The smallest details have been points of fascination for countless authors, as writers craft masterpieces from a summer’s day or a red rose, taking the minute aspects of existence and building them into something much larger. But for Kelly Loy Gilbert, UC San Diego alumna and author of “Conviction” and the upcoming novel “Picture Us in the Light, the soul of her work lies in the looming emotional realities that affect people on a broader, more immediate scale.
“I tend to think really hard and be struck by current events — the political landscape of things — and want to shine light on certain stories and things that really catch me, particularly in areas where there are injustices. Those tend to be things that I feel really drawn to and want to work out through fiction,” Gilbert said.
Gilbert credits her ability to navigate the publishing industry to her time as an undergraduate literature and writing major at UCSD, but her authorial roots stretch further back.
“Even as a very small child, I was always connected to the idea of storytelling,” Gilbert recalled. “It was something I always wanted to do with my life; I was always reading and always writing. From a very young age, that was my dream.”
But even with a vision in mind, making a career out of an art form is a challenging process, particularly in reconciling oneself to the commodification of personal creative endeavors. “It’s one thing when you’re writing for yourself and for the art,” she reflected on the publishing industry, “but once you’re turning it into a career there are so many new voices that enter your head: your publisher, your editor, all of the reviews that you’re getting. It’s the idea that something you’re creating isn’t just going to be for you.”
In addition to writing, Gilbert is also a former member of the National Novel Writing Month Associate Board. NaNoWriMo is an annual event where authors of all levels and backgrounds attempt to write a 50,000-word novel over the course of November. “I love the idea of a culture of storytelling, the idea that every voice matters and every story matters and even if people don’t necessarily think of themselves as writers or professional writers, their stories are still so important and it’s great to have them in the world,” she said of the event.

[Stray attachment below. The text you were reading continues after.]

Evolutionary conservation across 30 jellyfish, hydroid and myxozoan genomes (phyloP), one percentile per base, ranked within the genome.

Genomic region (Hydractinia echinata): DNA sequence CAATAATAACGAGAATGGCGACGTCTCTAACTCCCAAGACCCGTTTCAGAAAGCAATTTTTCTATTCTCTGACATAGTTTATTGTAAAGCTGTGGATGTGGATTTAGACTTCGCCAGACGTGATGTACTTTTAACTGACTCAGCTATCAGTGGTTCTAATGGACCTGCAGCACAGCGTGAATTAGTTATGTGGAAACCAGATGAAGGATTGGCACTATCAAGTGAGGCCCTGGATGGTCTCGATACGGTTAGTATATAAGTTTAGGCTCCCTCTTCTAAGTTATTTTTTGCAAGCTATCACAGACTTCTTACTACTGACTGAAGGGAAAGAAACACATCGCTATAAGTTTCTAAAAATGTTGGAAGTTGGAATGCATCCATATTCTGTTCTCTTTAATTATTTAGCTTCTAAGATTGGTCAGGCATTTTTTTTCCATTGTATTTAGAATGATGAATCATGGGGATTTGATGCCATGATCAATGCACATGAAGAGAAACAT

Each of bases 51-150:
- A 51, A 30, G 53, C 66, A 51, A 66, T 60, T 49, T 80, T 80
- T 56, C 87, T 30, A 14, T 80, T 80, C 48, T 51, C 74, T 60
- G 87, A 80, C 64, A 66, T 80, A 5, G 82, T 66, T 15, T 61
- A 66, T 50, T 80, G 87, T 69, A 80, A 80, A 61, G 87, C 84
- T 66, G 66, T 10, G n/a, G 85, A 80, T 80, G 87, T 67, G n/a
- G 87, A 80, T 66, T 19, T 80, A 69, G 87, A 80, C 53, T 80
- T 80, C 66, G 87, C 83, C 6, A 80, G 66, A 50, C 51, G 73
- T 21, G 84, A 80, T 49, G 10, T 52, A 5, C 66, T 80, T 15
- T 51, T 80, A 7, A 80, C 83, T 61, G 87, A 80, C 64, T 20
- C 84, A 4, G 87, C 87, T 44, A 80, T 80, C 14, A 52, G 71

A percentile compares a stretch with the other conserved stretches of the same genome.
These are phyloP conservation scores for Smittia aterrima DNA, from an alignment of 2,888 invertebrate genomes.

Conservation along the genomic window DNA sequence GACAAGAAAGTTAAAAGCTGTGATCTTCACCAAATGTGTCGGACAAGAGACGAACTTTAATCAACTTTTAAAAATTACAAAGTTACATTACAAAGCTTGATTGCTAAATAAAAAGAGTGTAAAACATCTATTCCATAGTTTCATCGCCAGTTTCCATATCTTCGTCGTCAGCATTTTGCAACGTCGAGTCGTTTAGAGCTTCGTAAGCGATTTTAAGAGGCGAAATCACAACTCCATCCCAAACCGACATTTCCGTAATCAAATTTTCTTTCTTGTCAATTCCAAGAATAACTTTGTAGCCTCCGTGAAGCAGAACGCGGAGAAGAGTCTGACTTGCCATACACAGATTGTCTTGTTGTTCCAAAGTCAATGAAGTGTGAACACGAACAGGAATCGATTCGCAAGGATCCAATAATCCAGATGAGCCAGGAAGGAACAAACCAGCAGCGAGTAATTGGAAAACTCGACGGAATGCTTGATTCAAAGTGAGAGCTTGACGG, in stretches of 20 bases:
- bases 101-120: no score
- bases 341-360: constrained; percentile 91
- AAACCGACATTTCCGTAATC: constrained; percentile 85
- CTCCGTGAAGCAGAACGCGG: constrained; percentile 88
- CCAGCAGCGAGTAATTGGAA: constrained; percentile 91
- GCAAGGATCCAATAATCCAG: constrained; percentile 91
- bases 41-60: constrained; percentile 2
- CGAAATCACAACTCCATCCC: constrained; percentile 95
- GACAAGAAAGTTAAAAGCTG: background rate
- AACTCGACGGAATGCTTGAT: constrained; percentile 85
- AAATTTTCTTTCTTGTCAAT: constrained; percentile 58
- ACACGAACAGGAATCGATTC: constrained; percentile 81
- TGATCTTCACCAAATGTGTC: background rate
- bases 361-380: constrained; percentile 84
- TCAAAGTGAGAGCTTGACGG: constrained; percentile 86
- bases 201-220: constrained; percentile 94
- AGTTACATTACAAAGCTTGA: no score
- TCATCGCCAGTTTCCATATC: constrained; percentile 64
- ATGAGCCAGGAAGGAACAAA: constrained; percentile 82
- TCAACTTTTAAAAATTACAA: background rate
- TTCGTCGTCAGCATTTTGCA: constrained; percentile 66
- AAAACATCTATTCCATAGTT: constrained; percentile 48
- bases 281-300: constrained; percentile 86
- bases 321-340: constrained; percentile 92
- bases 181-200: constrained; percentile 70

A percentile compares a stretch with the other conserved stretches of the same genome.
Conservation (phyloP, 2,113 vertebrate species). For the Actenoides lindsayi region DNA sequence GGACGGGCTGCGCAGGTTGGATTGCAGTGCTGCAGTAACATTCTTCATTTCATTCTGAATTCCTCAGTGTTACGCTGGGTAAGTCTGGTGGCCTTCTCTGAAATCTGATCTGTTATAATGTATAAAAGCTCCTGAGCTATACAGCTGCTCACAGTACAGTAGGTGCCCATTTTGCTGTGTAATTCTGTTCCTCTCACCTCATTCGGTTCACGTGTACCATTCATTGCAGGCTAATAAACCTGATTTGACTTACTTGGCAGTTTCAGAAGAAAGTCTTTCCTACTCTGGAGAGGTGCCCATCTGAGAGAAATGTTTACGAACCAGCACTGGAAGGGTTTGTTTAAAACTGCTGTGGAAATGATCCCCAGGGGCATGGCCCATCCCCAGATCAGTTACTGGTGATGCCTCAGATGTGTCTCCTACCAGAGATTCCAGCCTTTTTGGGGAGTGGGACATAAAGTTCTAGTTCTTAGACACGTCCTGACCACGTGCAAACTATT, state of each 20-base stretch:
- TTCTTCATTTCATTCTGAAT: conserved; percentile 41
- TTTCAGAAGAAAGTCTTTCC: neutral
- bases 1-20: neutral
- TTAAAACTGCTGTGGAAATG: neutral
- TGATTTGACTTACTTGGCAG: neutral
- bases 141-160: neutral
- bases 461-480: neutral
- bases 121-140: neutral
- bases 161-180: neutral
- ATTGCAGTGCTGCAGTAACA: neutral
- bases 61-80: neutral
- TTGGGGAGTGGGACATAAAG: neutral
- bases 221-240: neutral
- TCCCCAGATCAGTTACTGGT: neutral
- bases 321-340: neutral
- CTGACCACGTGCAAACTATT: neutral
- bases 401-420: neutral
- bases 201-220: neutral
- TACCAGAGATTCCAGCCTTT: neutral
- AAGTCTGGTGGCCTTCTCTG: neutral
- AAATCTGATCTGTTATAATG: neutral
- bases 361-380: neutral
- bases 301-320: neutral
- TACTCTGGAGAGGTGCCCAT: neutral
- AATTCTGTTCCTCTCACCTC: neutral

Calling for new voices in fiction and in publishing has remained an important part of Gilbert’s own goals and desires for the publishing industry at large, as well as a key influence on her work. When asked what she dislikes most about the publishing industry, she scarcely hesitated before speaking adamantly about the need for greater diversity.
“There are a lot of voices that have been traditionally marginalized and if you’re looking at the statistics of people in publishing based on sexuality or race or neurotypicality, there hasn’t traditionally been a lot of room for stories outside of what people think of as the norm,” she said. “I think there’s been change happening there, so that’s exciting.”
Writing beyond what audiences are used to is something she’s already done in her upcoming book, “Picture Us in the Light,” by drawing on her childhood experiences in a majority-Asian area of Cupertino. “That’s not an experience I see reflected much in books, so I’m really excited about that aspect of it. It deals with the idea of generational trauma and sacrifice and secrets and art and how we respond to the things we care about so much that we can’t talk about them to anybody.”
This latest book in particular was a laborious process. “Writing it was hell,” Gilbert recalled, laughing. “It was really horrible. It took me three years. Everyone says that your second book is your hardest book and I really believe it. The election of 2016 threw me off. The book deals with a family that is having some immigration issues and everything that was happening in the world was affecting what would happen in the scape of the story.” The novel, set to come out April 10, 2018, tells the story of Danny Cheng, the artistic son of Chinese-American immigrants whose search for his family’s past reveals unexpected secrets that have the potential to change everything he’s ever known.
Despite the attendant trials and tribulations, Gilbert believes that having already written and published “Conviction” helped her with the creation of “Picture Us in the Light.” She was able to draw from the advice of her publisher, agent, readers, and even other writers to create a stronger sense of what allows people to really connect with text. It’s this communication and diversity of experience and interpretation that makes writing the ultimately rewarding process that it is for Gilbert. “It’s out of your control,” she mused. “You can write the best book possible, but how people are going to read it is totally up to them. I think that’s part of what’s amazing about writing.”